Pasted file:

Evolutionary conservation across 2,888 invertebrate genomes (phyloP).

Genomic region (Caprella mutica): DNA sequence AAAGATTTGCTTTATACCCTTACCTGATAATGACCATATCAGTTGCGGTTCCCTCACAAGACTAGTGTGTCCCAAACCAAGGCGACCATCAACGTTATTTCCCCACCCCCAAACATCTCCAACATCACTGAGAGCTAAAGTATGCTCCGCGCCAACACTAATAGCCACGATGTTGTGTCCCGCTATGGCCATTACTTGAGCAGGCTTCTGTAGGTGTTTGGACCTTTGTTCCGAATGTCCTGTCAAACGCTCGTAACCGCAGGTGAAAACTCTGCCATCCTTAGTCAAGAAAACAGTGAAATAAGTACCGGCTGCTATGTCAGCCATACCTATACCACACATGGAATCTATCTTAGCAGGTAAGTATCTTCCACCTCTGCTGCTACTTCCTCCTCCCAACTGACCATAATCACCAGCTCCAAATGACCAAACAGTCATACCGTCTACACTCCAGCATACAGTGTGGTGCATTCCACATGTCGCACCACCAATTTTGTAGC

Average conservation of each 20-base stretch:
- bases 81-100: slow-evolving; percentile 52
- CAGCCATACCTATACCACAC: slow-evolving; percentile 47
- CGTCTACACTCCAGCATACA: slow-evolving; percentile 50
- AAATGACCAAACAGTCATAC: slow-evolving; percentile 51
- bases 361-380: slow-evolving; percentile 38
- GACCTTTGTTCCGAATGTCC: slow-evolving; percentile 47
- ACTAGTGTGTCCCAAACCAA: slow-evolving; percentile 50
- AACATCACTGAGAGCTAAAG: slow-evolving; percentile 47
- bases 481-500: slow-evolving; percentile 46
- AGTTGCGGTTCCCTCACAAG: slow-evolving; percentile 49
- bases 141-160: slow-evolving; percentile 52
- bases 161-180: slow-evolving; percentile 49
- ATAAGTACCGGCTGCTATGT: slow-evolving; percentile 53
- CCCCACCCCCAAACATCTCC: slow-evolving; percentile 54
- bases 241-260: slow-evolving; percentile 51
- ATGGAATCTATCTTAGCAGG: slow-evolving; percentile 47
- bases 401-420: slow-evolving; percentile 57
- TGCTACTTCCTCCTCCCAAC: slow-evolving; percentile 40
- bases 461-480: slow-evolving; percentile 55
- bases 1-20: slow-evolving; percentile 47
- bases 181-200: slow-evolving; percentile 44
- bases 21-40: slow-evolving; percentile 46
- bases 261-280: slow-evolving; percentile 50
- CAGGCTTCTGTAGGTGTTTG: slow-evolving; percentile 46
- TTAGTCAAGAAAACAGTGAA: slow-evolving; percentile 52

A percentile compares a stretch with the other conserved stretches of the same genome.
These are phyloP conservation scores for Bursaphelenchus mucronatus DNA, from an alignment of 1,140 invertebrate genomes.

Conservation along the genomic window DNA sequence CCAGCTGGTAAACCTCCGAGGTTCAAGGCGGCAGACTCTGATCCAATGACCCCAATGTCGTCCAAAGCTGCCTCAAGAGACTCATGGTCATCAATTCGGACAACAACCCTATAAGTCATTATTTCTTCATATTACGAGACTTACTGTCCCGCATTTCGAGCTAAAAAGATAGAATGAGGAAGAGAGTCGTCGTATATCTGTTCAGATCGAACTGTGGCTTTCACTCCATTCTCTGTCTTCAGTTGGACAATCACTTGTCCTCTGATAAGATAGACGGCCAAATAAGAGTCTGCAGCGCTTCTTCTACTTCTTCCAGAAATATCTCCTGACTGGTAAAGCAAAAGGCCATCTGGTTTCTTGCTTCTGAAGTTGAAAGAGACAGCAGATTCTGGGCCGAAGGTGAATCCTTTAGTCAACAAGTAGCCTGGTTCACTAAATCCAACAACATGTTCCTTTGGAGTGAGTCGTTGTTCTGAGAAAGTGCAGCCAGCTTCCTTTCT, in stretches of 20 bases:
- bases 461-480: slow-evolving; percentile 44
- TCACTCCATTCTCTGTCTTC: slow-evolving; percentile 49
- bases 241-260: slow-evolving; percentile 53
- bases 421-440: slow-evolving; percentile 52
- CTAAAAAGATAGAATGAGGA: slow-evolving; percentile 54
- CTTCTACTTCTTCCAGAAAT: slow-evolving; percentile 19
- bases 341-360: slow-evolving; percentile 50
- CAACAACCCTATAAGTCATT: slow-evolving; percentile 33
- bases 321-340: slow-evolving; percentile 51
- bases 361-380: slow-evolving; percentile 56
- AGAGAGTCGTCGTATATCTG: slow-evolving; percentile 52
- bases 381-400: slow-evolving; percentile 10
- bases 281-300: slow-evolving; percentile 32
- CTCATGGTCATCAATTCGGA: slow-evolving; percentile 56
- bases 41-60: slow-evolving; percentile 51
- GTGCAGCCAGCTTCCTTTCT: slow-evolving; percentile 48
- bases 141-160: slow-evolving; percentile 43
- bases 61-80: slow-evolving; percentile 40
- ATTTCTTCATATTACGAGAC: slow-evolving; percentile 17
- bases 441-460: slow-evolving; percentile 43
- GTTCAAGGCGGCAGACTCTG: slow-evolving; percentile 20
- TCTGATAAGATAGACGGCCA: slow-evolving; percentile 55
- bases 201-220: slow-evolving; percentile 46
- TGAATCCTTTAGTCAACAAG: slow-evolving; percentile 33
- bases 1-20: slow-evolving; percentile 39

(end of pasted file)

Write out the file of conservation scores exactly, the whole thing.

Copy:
Evolutionary conservation across 2,888 invertebrate genomes (phyloP).

Genomic region (Caprella mutica): DNA sequence AAAGATTTGCTTTATACCCTTACCTGATAATGACCATATCAGTTGCGGTTCCCTCACAAGACTAGTGTGTCCCAAACCAAGGCGACCATCAACGTTATTTCCCCACCCCCAAACATCTCCAACATCACTGAGAGCTAAAGTATGCTCCGCGCCAACACTAATAGCCACGATGTTGTGTCCCGCTATGGCCATTACTTGAGCAGGCTTCTGTAGGTGTTTGGACCTTTGTTCCGAATGTCCTGTCAAACGCTCGTAACCGCAGGTGAAAACTCTGCCATCCTTAGTCAAGAAAACAGTGAAATAAGTACCGGCTGCTATGTCAGCCATACCTATACCACACATGGAATCTATCTTAGCAGGTAAGTATCTTCCACCTCTGCTGCTACTTCCTCCTCCCAACTGACCATAATCACCAGCTCCAAATGACCAAACAGTCATACCGTCTACACTCCAGCATACAGTGTGGTGCATTCCACATGTCGCACCACCAATTTTGTAGC

Average conservation of each 20-base stretch:
- bases 81-100: slow-evolving; percentile 52
- CAGCCATACCTATACCACAC: slow-evolving; percentile 47
- CGTCTACACTCCAGCATACA: slow-evolving; percentile 50
- AAATGACCAAACAGTCATAC: slow-evolving; percentile 51
- bases 361-380: slow-evolving; percentile 38
- GACCTTTGTTCCGAATGTCC: slow-evolving; percentile 47
- ACTAGTGTGTCCCAAACCAA: slow-evolving; percentile 50
- AACATCACTGAGAGCTAAAG: slow-evolving; percentile 47
- bases 481-500: slow-evolving; percentile 46
- AGTTGCGGTTCCCTCACAAG: slow-evolving; percentile 49
- bases 141-160: slow-evolving; percentile 52
- bases 161-180: slow-evolving; percentile 49
- ATAAGTACCGGCTGCTATGT: slow-evolving; percentile 53
- CCCCACCCCCAAACATCTCC: slow-evolving; percentile 54
- bases 241-260: slow-evolving; percentile 51
- ATGGAATCTATCTTAGCAGG: slow-evolving; percentile 47
- bases 401-420: slow-evolving; percentile 57
- TGCTACTTCCTCCTCCCAAC: slow-evolving; percentile 40
- bases 461-480: slow-evolving; percentile 55
- bases 1-20: slow-evolving; percentile 47
- bases 181-200: slow-evolving; percentile 44
- bases 21-40: slow-evolving; percentile 46
- bases 261-280: slow-evolving; percentile 50
- CAGGCTTCTGTAGGTGTTTG: slow-evolving; percentile 46
- TTAGTCAAGAAAACAGTGAA: slow-evolving; percentile 52

A percentile compares a stretch with the other conserved stretches of the same genome.
These are phyloP conservation scores for Bursaphelenchus mucronatus DNA, from an alignment of 1,140 invertebrate genomes.

Conservation along the genomic window DNA sequence CCAGCTGGTAAACCTCCGAGGTTCAAGGCGGCAGACTCTGATCCAATGACCCCAATGTCGTCCAAAGCTGCCTCAAGAGACTCATGGTCATCAATTCGGACAACAACCCTATAAGTCATTATTTCTTCATATTACGAGACTTACTGTCCCGCATTTCGAGCTAAAAAGATAGAATGAGGAAGAGAGTCGTCGTATATCTGTTCAGATCGAACTGTGGCTTTCACTCCATTCTCTGTCTTCAGTTGGACAATCACTTGTCCTCTGATAAGATAGACGGCCAAATAAGAGTCTGCAGCGCTTCTTCTACTTCTTCCAGAAATATCTCCTGACTGGTAAAGCAAAAGGCCATCTGGTTTCTTGCTTCTGAAGTTGAAAGAGACAGCAGATTCTGGGCCGAAGGTGAATCCTTTAGTCAACAAGTAGCCTGGTTCACTAAATCCAACAACATGTTCCTTTGGAGTGAGTCGTTGTTCTGAGAAAGTGCAGCCAGCTTCCTTTCT, in stretches of 20 bases:
- bases 461-480: slow-evolving; percentile 44
- TCACTCCATTCTCTGTCTTC: slow-evolving; percentile 49
- bases 241-260: slow-evolving; percentile 53
- bases 421-440: slow-evolving; percentile 52
- CTAAAAAGATAGAATGAGGA: slow-evolving; percentile 54
- CTTCTACTTCTTCCAGAAAT: slow-evolving; percentile 19
- bases 341-360: slow-evolving; percentile 50
- CAACAACCCTATAAGTCATT: slow-evolving; percentile 33
- bases 321-340: slow-evolving; percentile 51
- bases 361-380: slow-evolving; percentile 56
- AGAGAGTCGTCGTATATCTG: slow-evolving; percentile 52
- bases 381-400: slow-evolving; percentile 10
- bases 281-300: slow-evolving; percentile 32
- CTCATGGTCATCAATTCGGA: slow-evolving; percentile 56
- bases 41-60: slow-evolving; percentile 51
- GTGCAGCCAGCTTCCTTTCT: slow-evolving; percentile 48
- bases 141-160: slow-evolving; percentile 43
- bases 61-80: slow-evolving; percentile 40
- ATTTCTTCATATTACGAGAC: slow-evolving; percentile 17
- bases 441-460: slow-evolving; percentile 43
- GTTCAAGGCGGCAGACTCTG: slow-evolving; percentile 20
- TCTGATAAGATAGACGGCCA: slow-evolving; percentile 55
- bases 201-220: slow-evolving; percentile 46
- TGAATCCTTTAGTCAACAAG: slow-evolving; percentile 33
- bases 1-20: slow-evolving; percentile 39